I was drawn to diversity, equity, and inclusion work in particular because historically, students of traditionally marginalized groups haven’t had access to independent schools, and when access was earned, their experiences were transactional. Students of traditionally marginalized groups went to independent schools despite their experiences, knowing that the hardships they would undergo would be worth the opportunities they would have access to. I wanted to be a part of the movement both to make independent schools more accessible and to make them a place where folks of traditionally marginalized groups could thrive socially and emotionally.
What I have come to learn is that everyone being at home and their full selves advantages everyone, including community members of traditionally privileged groups. That is, we learn from difference in ways that improve us and our productivity, but only when difference is fully present. If people do not feel at home and consequently are not fully themselves, then their experience will be compromised and the broader community will not benefit from the experiences and perspectives they have to share. So, this work is both a moral imperative and practically valuable, which makes it very rewarding.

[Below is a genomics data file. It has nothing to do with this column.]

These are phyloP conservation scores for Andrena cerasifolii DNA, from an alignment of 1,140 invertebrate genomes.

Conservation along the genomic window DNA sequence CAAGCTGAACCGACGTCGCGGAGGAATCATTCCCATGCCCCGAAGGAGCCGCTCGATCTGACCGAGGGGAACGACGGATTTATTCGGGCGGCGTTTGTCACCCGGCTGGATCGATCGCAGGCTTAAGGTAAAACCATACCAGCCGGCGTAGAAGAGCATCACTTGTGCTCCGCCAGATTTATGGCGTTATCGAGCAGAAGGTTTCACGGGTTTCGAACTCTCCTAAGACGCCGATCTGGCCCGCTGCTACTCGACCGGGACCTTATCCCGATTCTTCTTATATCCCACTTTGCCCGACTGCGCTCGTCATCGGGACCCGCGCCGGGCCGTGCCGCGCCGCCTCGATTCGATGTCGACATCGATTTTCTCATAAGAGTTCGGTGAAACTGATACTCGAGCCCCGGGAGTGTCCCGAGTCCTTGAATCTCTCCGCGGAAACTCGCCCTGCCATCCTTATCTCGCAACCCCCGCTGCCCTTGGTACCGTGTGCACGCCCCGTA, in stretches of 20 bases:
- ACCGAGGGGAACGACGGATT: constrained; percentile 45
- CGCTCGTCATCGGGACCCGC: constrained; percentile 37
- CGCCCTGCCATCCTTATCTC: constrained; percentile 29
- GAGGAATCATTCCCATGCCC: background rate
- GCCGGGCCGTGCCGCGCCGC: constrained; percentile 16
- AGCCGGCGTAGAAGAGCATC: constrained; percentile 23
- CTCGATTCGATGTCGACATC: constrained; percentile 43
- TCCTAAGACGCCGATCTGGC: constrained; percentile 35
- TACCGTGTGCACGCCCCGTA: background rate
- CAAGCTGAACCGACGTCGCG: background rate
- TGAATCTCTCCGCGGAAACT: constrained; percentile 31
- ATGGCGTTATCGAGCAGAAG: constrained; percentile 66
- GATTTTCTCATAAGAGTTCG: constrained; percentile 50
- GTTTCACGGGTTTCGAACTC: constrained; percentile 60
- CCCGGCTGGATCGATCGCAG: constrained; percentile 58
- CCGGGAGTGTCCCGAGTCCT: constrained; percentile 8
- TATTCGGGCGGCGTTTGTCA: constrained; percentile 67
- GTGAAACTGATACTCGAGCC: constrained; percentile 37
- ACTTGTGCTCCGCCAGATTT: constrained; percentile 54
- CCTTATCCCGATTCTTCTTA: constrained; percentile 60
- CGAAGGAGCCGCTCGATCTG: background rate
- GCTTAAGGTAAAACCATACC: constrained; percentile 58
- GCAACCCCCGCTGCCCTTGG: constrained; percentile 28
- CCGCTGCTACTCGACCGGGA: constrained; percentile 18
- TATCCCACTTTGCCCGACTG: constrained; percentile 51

Last year, two committees worked on developing a Diversity, Equity, and Inclusion (DEI) statement and on revising the Portrait of a Graduate. What prompted that work, and how have the DEI statement and revised POG been incorporated into the work of academic departments and other offices?
The instances of hate speech that occurred on campus last year and our broader societal conversations made it clear to us that we needed to define and clarify our positions on diversity, equity, and inclusion work. We wanted all current and future community members to very clearly understand the principles that undergird all of the work that we do at Taft. While I think most people likely could have stated the principles contained in both documents, the clear and public statement of those principles was and is a statement in and of itself. And members of the community continually infuse these principles into the fabric of the work we do. For example, we have put the DEI statement into practice by physically posting the statement and the revised Portrait of a Graduate in hallways and classrooms. French classes have translated the document while discussing the language contained within. Science classes have considered “who is a scientist,” with the idea of breaking down preconceptions of who can and cannot take up scientific inquiry.